The Correct Name and Address

By Anna Von Reitz

Yesterday, I had to sever a relationship with my home church, Evangelical Lutheran Church, in Black River Falls, Wisconsin. Taken together with the loss of my dog this Sunday past, it just about broke my heart. 

Our lives are such simple things, so dependent on relationships, and we all have such a deep need for “belonging” — and in the case of our pets, “belonging to” — that our lives become defined and find their meaning in relationship to other lives.

There are times like this, times of loss and of grief, of bitter disappointment and uncertainty, when we look for reasons and find only facts. And the facts aren’t comforting.

I remember someone in a book or short story somewhere saying that it felt like all their prayers were going to a dead letter box. 

Given all the deceit that we have uncovered in both government and religion, it’s worth thinking about.  Have our prayers been re-routed?  Sent to a “dead letter box”?  Misaddressed somehow? 

Let’s begin with the correct name. 

The man we all call “Jesus” and “Christ” was actually named Yeshuah (also transliterated as “Yashuah”) and is properly translated in English as the name Joshua. Not Jesus.

But we are all taught to pray “in Jesus Name”. 

Or in the name of “Christ Jesus” which is even worse.

Doesn’t make much sense, does it?  A strong whiff of rat pervades the atmosphere. 

Why teach people to pray using a wrong name?  Why substitute titles like “Christ” for names, and names for titles?   Why invoke the name of a Person, “Christ”, instead of the actual name of the man?

We start out with “Guilleroi” and wind up with “Mr. Bill”. 

That’s quite a stretch, isn’t it?  One can only imagine the actual man returning and wondering in a bewildered fashion — who is this “Christ Jesus” they are all talking about and invoking all the time? 

All those prayers and invocations really are going to a “dead letter box”.

Next, let’s look at the address.

You can’t exactly drop a prayer in the slot at the Post Office like a Letter to Santa, but you can put the correct name and address on it.

And there we run into other problems. 

First of all, Jesus didn’t teach us to pray to him.  He taught us to pray to his Father in Heaven, in his name—like an “in care of” address.   Pretty hard to pull that one off if you don’t know and use his name, also impossible if you use a title like “Christ” or “Christ Jesus” instead. 

Now, Joshua and his Father are not stupid.  They know when we are earnestly trying to reach out to them and what we need and all about whatever it is that troubles us before we even speak it.  They overcome our ignorance and limitations. They bypass those who are trying to deceive us.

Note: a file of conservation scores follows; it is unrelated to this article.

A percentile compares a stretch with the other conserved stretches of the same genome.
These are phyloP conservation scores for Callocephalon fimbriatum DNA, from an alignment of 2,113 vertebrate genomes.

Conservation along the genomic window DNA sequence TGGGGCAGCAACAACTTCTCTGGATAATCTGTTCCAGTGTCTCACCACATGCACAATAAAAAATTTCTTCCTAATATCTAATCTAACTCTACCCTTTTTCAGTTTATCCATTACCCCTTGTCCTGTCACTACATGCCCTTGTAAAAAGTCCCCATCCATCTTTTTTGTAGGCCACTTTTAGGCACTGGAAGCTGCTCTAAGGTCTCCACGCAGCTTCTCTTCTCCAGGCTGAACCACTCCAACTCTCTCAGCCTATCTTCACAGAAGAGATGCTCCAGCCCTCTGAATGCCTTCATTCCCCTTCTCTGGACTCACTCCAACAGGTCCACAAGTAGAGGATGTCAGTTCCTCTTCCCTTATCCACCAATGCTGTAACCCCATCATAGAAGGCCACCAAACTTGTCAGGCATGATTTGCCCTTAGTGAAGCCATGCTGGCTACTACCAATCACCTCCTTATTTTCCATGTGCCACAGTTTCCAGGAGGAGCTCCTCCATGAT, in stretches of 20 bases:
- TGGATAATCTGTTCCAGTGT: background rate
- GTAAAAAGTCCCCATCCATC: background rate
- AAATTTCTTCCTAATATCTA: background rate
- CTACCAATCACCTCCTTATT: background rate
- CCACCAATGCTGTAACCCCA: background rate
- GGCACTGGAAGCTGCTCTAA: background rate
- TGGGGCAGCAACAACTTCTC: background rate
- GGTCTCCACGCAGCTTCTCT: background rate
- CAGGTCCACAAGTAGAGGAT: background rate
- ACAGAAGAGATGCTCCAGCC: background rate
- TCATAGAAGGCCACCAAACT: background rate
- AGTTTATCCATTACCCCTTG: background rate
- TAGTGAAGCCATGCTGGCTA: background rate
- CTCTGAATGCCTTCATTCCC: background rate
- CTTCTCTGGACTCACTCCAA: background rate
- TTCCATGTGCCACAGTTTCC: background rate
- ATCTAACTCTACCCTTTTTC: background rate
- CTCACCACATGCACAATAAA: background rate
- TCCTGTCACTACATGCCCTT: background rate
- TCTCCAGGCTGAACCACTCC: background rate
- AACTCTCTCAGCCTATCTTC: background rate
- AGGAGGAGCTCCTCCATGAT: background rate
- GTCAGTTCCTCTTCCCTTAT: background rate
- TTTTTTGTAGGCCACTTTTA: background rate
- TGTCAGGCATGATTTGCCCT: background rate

But the point is, we are being deceived.  We are being given bad advice by the various churches and taught bad assumptions and bad habits of mind.

How many people have been taught to pray to the Son and not the Father?

How many people have been taught to literally worship the man, the creation, and not the Creator?   Romans 1:25.

And at the end of our pitiful epistles, the pouring out of our lonely hearts, how do they teach us to send our prayers on their way?

By saying, “Amen” —- but that has a double meaning, depending on how you pronounce it, and who is ever taught this? 

Say it one way, and it means, “It shall be so.” which sounds rude and presumptuous when you are asking for help.  Say it another way, and it’s the name of an Egyptian sun-god. 

Mis-addressed with a capital “M”. 

Yes, it’s more than enough to make you think that yes, our prayers have been misaddressed to a dead letter box — literally. 

Words can be such deceitful, unmanageable, squishy things that somehow manage to roll around like a jar of spilled marbles — even at the best of times and with the best intentions. 

And there is plenty of reason in view of everything else, to think that all these “mistakes” have not happened with the best of intentions….so, here we are, again, being taught all sorts of rubbish by the experts we rely on. 

As for me, I’ve been praying all afternoon without saying or thinking a single word.  Praying for the animals.  Praying for all the clueless young people throwing bricks.  Praying for the Earth we all live on.  Praying for our country.

And all without a single word.  It’s all just pure feeling.

In the final analysis, I believe that this is how we are meant to pray “in the spirit” with no middlemen, no feckless words, no mistakes in pronunciation.
Just write it with your heart and send it with your love and let your whole life be the message.


See this article and over 2500 others on Anna’s website here:

To support this work look for the PayPal buttons on this website. 
How do we use your donations?  Find out here.